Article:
Topic: Media Research Center
The Media Research Center's Ryan Foley writes in a Feb. 1 post:
During Wednesday’s edition of Erin Burnett OutFront, the eponymous host and her panel reacted to White House Press Secretary Sarah Sanders’s declaration that God “wanted Donald Trump to become President” during an interview with the Christian Broadcasting Network. Burnett seemed to think that God playing a role in the electoral politics of the United States posed a direct threat to democracy.
Burnett seemed shocked by Sanders’s statement, arguing that “it’s a big thing to say that God...whatever God may be, he, she, it...wanted Donald Trump to become President.” Burnett asked Scott Jennings, former advisor to Senate Majority Leader Mitch McConnell, “does that make you blanch at all or are you okay with that?” Jennings responded, “I find it quite likely that supporters of any politician who wins believe that it was God’s plan for that politician to win. So, no, I’m not surprised to hear someone saying that.”
Burnett proceeded to scoff at the idea that God would have anything to do with electoral politics in the United States: “I thought we live in a democracy, right? The will of the people and now you’re saying it’s the will of God. I don’t know, there’s something about it that seems quite jarring to me, frankly.” Jennings stressed that he believed in the will of the people while proclaiming that “I happen to believe in the will of God and that his will will be done on this Earth whether we like it or not.” Burnett still seemed to have a hard time wrapping her head around that idea, asking Jennings, “And you think that God cares who’s President of the United States?”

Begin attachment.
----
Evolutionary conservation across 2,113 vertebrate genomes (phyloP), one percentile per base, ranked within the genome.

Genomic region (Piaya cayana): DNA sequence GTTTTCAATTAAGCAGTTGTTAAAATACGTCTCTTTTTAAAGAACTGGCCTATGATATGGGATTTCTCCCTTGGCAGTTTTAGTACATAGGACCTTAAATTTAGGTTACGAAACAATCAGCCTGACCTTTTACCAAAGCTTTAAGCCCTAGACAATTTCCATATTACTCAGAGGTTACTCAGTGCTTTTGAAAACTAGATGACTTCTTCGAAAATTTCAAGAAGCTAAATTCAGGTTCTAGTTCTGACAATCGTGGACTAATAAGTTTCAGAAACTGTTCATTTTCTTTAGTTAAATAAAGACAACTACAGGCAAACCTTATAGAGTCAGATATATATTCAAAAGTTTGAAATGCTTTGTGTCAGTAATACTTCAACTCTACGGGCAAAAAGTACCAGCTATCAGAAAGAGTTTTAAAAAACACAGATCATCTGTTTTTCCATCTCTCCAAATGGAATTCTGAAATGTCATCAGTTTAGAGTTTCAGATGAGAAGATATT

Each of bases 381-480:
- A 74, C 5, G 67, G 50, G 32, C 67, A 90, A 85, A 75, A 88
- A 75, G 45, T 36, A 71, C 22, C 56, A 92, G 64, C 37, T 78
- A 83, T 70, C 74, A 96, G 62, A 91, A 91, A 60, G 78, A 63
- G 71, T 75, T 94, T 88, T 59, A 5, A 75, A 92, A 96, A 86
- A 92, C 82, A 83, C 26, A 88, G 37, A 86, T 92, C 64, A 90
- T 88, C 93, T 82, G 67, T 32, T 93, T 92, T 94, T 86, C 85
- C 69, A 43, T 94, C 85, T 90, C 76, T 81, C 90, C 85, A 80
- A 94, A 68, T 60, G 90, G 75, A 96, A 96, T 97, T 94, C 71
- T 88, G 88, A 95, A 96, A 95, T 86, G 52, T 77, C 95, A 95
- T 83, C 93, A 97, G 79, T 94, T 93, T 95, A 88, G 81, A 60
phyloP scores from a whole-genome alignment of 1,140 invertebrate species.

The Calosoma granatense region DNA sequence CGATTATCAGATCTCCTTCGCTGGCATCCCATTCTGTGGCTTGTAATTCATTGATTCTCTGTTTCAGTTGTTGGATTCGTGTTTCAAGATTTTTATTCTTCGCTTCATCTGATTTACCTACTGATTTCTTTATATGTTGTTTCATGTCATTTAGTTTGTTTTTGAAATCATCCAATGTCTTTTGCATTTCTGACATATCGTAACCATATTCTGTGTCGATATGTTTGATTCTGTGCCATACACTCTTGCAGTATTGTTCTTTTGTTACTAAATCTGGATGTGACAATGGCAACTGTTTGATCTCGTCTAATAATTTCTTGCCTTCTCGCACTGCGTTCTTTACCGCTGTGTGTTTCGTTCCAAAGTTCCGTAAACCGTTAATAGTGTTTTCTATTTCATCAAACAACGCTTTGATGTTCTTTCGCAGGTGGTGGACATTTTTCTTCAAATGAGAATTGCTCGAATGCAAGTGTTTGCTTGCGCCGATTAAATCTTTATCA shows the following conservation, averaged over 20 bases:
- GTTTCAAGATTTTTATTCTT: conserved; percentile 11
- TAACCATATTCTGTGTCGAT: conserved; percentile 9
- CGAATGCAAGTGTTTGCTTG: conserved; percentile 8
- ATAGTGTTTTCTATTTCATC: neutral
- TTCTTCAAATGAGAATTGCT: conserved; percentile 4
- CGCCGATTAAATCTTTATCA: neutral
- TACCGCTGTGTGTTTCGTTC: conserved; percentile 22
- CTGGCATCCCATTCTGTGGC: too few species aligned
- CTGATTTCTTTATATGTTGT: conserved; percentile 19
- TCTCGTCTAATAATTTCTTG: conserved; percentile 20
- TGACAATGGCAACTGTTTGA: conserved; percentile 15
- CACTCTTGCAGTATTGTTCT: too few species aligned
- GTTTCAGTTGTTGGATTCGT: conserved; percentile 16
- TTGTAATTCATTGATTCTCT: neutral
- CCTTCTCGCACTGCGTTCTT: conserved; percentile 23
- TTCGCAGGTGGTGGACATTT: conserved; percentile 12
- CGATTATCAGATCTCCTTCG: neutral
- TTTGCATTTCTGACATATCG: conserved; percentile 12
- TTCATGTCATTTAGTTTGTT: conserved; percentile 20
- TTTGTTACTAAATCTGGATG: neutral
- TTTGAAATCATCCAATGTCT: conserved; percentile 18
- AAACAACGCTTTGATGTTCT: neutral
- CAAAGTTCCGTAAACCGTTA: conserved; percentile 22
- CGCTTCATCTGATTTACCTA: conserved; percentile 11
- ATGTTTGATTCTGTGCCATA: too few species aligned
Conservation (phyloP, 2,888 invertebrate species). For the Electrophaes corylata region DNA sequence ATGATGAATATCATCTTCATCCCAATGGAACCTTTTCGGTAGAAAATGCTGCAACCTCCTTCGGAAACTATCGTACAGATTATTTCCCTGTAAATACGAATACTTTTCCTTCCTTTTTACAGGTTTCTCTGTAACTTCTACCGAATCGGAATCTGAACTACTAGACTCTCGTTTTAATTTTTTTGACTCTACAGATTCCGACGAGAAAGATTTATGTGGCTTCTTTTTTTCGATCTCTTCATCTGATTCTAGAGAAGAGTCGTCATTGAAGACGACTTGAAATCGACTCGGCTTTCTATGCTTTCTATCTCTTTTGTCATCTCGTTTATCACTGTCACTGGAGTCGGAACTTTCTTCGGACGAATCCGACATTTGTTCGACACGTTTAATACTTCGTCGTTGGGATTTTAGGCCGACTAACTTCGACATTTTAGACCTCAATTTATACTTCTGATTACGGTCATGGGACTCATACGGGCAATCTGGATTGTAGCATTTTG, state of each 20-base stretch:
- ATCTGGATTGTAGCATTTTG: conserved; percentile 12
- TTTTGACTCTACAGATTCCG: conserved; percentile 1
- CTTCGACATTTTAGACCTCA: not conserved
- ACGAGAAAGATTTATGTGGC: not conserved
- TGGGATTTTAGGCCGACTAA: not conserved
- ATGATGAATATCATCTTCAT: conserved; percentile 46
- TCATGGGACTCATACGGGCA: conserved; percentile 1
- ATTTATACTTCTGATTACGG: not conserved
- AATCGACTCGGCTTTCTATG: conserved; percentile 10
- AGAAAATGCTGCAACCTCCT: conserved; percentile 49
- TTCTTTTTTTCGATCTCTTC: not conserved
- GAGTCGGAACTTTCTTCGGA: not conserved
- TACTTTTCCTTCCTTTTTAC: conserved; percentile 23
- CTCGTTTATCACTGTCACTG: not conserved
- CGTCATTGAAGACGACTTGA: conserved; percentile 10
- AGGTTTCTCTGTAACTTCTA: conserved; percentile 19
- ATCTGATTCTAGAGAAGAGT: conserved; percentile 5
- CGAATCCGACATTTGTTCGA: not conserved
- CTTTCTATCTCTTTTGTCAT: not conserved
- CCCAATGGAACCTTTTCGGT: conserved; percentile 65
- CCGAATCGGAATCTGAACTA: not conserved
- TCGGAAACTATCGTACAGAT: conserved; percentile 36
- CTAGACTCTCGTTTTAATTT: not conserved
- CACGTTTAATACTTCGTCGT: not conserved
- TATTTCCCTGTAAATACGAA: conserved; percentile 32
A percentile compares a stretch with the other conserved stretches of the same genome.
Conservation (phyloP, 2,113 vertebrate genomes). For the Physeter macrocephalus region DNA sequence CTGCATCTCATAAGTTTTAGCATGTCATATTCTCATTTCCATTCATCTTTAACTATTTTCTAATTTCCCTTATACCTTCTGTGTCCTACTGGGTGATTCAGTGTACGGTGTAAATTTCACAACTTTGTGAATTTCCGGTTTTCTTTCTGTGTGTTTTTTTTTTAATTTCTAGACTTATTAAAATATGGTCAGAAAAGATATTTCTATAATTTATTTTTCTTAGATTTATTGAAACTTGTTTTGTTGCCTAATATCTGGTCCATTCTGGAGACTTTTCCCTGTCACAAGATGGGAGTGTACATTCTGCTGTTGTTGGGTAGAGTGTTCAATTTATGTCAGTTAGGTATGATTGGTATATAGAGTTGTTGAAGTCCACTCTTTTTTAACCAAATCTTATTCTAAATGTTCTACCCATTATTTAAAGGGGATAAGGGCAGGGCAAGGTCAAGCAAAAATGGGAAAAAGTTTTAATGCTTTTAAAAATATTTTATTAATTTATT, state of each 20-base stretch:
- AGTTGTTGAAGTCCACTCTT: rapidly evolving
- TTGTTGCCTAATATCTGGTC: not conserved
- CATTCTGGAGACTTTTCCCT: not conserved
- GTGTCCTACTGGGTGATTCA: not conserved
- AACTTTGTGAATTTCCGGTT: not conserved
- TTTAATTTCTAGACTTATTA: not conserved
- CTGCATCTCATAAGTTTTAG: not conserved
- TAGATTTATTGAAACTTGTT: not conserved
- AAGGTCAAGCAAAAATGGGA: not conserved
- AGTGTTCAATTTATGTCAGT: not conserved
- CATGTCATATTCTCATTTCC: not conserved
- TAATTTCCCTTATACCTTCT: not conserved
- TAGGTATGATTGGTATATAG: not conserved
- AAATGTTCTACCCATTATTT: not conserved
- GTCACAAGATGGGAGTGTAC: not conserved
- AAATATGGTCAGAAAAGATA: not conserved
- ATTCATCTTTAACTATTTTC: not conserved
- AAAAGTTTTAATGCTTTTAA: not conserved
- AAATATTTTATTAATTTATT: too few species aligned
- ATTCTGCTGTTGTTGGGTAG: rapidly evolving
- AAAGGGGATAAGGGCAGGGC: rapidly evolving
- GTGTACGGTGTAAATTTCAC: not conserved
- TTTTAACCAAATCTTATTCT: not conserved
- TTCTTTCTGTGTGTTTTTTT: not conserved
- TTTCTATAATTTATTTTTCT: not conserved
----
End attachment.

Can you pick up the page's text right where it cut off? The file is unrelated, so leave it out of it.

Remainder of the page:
Needless to say, there's a double standard. The MRC was much less forgiving of the idea that God plays a role in the electoral politics of the United States when the result of his intervention was Barack Obama.
Lachlan Markay mockingly wrote in a 2009 post that musician Sting "told the Associated Press that he believes that Obama is a gift from Heaven, delivered to shepherd the befuddled masses to providence," further sneering that Sting's "audacious deification of the President" was "Hollywood sophistry at its best."
A 2008 post by Mark Finkelstein similarly mocked Spike Lee for saying something similar:
B.C. and A.D? Get with it, old man. History is henceforth divided into the eras of B.B. and A.B.—Before and After Barack. And George W. might have been "misunderestimated" as he engaged in "strategery." But that's so, like, yesterday. Barack Obama is "pre-deortained." By whom? Spike Lee stopped short of saying God's hand is at work. But he was clearly speaking in quasi-religious terms in discussing The One on today's Morning Joe.
Scott Whitlock huffed in a "This Week in Media Bias History" post that it was "sheer insanity" for Newsweek editor Evan Thomas to claim in 2009 that "Obama’s standing above the country... above the world. He’s sort of God." He then sneered, "You knew some journalist would say it."
Whitlock wasn't done sneering, writing this in another "This Week" post: "Liberal journalists don’t like conservatives bringing up religion and faith, but it’s apparently okay for them to insist God supports Democratic political goals. On December 4, 2013, then-MSNBC host Ed Schultz weighed in on how God feels about ObamaCare: 'I’ll tell you what I think God thinks of the Affordable Care Act. It’s a big "amen."'"
So it's "media bias"when someone invokes God for a Democrat, but mocking someone's sincere faith when that person invokes God for a Republican. Got it.